Denise talked about her father being an amazing support for her and her daughters when she has to travel for work. She mentioned her father being a great grandfather to his granddaughters and making their family work.

Denise alluded to the challenges that come with being a single mother, and she also made it clear that she is living her life and parenting in a way that worked for her.

Brava, Denise!

As I have mentioned before, multigenerational living is not for everyone. But for those of us who seek it out and opt in, we are basking in the joys of creating our own balanced life.

What support or help do you seek out to balance your life as a parent?


Asking for help. {Do supermoms do this?}

My friend and I were talking about work travel and how nuts it can be when it comes up at the start of the school year.

Both of us are fortunate enough to have granny nannies to support us as we balance successful and busy careers, childcare (2 kids for me – 3 kids for my friend), and making sure our husbands are managing well in our absence.

My mother-in-law only had to manage my 12-year-old for one night while I was on my work trip. Hubby and the four-year-old were able to accompany me, so that was a nice perk.

My friend’s children haven’t started school yet, but they will start next week. In her case, her husband will be traveling for the entire week and she will have a lot of late nights at work. Her mother (aka granny nanny) will be stepping in to support additional childcare, but what about evening and witching  hours?

I told my friend it was OK to seek out additional help to support while her husband was traveling. Her response, “Don’t you think that is a bit indulgent since I already have my mother helping out?

{scratched record sound}


No, I do not think it’s indulgent to ask for additional help, and even it is – who cares? If you need more help, go get it.

My friend said she sees other working mothers handling all the work and parenting duties with no sweat. They have their acts together and manage things effortlessly with little to no help.

I told her there is always something more lurking behind the curtain. I’m sure there are a lot of “supermoms” out there who can get it all done without breaking a sweat. Hurrah and good for them.

Then there are the rest of us – me included – who want help, need help, and have no problem asking for help. I think I lose more when I buy into the myth that I can handle it all by myself. Nope – not true, and I will not put additional pressure on myself to make it true.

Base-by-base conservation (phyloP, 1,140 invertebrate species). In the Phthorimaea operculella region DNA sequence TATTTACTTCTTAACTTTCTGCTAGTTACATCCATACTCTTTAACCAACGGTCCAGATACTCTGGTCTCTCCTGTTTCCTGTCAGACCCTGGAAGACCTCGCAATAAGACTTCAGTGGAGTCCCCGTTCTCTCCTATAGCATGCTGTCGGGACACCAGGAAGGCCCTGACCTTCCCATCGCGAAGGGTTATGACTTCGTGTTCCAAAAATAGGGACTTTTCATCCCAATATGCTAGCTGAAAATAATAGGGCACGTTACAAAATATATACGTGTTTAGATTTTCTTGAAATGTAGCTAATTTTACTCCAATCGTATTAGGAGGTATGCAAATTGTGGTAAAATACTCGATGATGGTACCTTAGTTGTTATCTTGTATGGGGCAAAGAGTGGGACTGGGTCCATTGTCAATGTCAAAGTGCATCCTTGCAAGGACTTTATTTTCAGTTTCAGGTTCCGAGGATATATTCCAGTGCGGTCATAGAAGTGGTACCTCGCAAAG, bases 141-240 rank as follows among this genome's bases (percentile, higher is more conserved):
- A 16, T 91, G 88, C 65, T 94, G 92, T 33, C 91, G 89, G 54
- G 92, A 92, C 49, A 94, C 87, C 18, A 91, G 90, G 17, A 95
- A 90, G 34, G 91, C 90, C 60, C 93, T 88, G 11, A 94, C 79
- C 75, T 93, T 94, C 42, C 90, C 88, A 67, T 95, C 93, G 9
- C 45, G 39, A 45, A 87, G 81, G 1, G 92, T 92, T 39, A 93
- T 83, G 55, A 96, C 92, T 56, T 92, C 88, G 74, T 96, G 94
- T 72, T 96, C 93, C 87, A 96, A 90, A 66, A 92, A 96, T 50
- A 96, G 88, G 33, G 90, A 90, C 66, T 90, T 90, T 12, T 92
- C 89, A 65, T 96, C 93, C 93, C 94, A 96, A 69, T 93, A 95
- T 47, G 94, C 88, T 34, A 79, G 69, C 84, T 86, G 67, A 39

I asked my friend to tell me who told her it was wrong and indulgent to ask for more help while her husband was on travel? Her response, “Myself.

We spent the rest of our conversation brainstorming who she could reach out to and how she would talk to herself if the “indulgent talk” crept up again. We came up with a list that would calm her inner naysayer:

  1. I want more help and that’s OK.
  2. I deserve to take care of myself – this is not negotiable.
  3. Asking for more help allows me to take better care of myself – and my family.
  4. If anyone is judging me because of this – that’s their problem – not mine.
  5. Doing it all, by myself, is not the path I want to take.
  6. It’s OK to ask for help. (Needed to be repeated – in case the inner naysayer because boisterous.)

Do you ask for additional help when you want or need it? How does this make you feel?

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No potty wars, thanks to multigenerational living

Margot and I were surprised and a bit horrified to hear Good Morning America’s report on extreme potty-training.

Then we giggled a bunch about how serious the report was on this topic.

As working mothers, we try to not take ourselves too seriously (see the picture above) and we are supportive of the challenges we both face in trying to have the best work/life balance.

We know there are many pressures to get your children potty trained so they can attend preschool. We have been fortunate, through the support of multigenerational living, not to force early potty-training on our children.

We didn’t have to stress out and demand that our kids get on the potty at four-months-old, and we certainly did not enroll ourselves in potty training bootcamp. I would have attended a class if limitless cocktails were included in the enrollment fee.

In this video clip, Margot and I chat about this new trend in potty training and laugh a tremendous amount.

We encourage fellow parents to take it easy on themselves and to enjoy their children; potty-training will come.